Crown of the ‘Mother of All Baobab Trees’

Nature of Madagascar

Nature surrounds you, though it's rarely untouched.


While from a botanist's point of view the state of Madagascar's flora could seem a bit tragic, to the casual observer there may appear to be no great cause for concern. The island is well covered with vegetation. There are thick forests, extensive grass plains, and palm-tree fringed beaches. Look a bit deeper though and the problems begin to emerge.

Isalo canyon forest

Many of the thick forests are almost exclusively composed of aggressive introduced species like the Australian eucalyptus. Those native forests that still do exist are usually compromised to some extent. Primary native rainforests are rare and fragmentary and increasingly endangered. The extensive grasslands are the products of annual burns and their principal component is another introduced species.

Inland secondary growth rainforest

But despite these and many other qualifications Madagascar is a naturally beautiful country. Many of the country's emblematic plants like the baobab and travellers' palm are still widespread, the later to the point of becoming a weed, and remnants of the island's original forest cover do survive, with some measures being undertaken to protect and extend these remaining areas of ecological significance.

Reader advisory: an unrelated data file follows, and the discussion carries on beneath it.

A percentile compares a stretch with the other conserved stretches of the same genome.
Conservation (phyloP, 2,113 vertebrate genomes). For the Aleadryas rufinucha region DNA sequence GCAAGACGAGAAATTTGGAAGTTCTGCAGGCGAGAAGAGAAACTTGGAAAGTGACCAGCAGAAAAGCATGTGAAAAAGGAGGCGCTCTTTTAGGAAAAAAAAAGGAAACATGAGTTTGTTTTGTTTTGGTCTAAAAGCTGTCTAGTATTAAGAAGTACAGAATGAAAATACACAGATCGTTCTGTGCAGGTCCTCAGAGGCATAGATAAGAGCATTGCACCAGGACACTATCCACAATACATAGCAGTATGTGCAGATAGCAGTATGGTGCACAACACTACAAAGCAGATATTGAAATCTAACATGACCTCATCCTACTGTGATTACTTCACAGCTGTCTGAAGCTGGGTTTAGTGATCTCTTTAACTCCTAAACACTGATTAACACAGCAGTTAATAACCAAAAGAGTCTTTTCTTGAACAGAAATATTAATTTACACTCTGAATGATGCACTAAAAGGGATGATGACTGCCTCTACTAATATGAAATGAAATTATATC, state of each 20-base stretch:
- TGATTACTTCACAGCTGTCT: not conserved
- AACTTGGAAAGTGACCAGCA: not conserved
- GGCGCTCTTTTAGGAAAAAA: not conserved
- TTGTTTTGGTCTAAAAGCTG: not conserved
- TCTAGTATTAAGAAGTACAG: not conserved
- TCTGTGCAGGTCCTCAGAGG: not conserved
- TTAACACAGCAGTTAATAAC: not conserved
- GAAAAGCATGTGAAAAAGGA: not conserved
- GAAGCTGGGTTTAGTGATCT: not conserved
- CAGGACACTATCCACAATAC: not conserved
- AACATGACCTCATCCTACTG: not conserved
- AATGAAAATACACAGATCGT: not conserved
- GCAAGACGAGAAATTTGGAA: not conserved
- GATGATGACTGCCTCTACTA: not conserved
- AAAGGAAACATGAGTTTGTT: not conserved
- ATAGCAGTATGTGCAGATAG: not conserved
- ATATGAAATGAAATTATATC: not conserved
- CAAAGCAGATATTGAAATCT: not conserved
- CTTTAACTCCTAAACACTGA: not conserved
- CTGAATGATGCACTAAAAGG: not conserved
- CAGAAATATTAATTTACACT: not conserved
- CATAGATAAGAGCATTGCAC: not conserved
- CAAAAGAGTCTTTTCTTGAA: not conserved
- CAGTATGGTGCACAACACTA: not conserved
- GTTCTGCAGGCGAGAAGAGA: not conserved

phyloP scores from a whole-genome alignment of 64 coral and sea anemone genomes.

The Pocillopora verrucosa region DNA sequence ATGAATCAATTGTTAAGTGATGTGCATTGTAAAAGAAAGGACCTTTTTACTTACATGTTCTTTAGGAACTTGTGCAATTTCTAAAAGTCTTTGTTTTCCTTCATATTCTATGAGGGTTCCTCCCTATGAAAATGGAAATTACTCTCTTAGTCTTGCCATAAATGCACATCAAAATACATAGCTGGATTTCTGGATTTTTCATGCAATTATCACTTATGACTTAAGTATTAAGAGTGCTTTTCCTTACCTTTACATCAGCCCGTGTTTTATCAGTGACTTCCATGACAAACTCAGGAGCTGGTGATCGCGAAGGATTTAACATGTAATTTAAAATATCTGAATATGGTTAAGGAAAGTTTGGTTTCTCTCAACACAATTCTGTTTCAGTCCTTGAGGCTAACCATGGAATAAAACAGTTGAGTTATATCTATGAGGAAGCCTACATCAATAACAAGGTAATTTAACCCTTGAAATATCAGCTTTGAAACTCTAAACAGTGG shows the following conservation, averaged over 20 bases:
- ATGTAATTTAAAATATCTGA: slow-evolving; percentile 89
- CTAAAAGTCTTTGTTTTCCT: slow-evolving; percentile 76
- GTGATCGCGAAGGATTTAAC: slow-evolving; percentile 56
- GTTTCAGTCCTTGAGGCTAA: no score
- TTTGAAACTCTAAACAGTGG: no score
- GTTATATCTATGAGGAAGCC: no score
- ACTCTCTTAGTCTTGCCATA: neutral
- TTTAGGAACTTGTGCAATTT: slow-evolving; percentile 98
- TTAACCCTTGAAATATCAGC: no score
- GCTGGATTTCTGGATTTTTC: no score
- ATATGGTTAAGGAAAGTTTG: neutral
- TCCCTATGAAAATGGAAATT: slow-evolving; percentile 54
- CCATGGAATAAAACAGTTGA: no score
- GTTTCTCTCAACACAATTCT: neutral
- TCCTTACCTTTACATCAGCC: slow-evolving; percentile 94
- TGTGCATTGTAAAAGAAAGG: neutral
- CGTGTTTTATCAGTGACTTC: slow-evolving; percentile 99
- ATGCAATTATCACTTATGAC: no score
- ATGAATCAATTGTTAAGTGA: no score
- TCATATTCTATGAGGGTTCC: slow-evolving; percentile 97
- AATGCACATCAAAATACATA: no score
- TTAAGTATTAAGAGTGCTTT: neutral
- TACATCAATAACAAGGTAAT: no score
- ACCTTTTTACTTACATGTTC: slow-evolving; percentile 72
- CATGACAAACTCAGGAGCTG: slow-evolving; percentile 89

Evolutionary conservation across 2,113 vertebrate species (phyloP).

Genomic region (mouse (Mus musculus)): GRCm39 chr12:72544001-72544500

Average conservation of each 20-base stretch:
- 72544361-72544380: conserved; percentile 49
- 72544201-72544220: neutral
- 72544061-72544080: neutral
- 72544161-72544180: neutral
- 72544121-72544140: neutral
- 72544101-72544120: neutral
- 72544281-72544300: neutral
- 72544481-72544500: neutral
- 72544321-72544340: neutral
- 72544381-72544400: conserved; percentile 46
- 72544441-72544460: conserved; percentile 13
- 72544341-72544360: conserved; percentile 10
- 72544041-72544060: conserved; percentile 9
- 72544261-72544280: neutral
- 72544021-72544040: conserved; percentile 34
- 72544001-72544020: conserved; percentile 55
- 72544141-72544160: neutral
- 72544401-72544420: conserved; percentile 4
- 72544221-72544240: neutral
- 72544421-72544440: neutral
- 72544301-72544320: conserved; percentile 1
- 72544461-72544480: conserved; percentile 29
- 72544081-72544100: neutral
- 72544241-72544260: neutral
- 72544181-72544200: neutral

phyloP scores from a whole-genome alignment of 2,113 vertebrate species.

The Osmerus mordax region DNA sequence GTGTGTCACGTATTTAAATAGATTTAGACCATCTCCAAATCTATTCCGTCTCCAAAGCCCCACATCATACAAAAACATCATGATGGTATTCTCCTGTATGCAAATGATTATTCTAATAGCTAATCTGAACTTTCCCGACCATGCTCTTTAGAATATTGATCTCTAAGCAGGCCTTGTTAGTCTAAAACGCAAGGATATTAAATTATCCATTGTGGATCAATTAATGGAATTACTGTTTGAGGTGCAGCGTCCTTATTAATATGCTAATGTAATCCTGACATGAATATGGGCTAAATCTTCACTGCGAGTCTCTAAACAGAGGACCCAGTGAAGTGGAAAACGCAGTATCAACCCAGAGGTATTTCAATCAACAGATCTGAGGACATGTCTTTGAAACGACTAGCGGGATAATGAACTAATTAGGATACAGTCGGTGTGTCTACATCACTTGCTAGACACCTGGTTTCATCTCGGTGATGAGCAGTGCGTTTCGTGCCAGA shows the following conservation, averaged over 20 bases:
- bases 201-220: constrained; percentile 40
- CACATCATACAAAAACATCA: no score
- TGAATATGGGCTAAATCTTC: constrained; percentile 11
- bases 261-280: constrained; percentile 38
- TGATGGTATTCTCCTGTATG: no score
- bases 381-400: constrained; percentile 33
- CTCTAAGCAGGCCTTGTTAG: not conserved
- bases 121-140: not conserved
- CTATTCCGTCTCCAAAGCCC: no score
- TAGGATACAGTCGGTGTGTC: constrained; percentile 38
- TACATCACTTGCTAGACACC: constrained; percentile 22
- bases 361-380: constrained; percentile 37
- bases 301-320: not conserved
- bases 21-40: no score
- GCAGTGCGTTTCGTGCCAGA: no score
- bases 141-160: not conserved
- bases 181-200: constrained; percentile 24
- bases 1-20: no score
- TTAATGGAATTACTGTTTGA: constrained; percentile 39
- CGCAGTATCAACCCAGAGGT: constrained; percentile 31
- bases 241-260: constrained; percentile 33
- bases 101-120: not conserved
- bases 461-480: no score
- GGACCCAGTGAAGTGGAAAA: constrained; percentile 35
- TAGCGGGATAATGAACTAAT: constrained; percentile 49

‘Dwarf baobabs’ at Isalo

The best examples of more or less pristine native forests that I observed during my brief sojourn in Madagascar where not in the wet and tropical regions but in the dry southwest. Here large sections of the unique spiny forest have thus far been spared from clearing and can still be found in all their weird yet harmonious diversity.

Southwest spiny forest. Beautifully arranged like a garden

In the rocky hills flanking Lake Tsimanampetsota (sorry, no help with the pronunciation of that one), a slightly wetter climate has produced a spiny forest of stark yet enchanting balance. Shrubs and trees are patterned in a garden-like layout, as if deliberately positioned to achieve the most pleasing visual effect. The area is also abundant in native birds and mammals.

More spiny forest. This time a wall of thorns

Further south, in the flatter plateau country, the spiny forest takes on more of the characteristics of an impenetrable wall. Low, and thorny, and overlooked by bizarre succulents with loping trucks that always lean to the south. The forest here is made all the more unwelcoming by broadening stands of prickly pear cactus, another of the aggressive exotics suffocating Madagascar's native forests.

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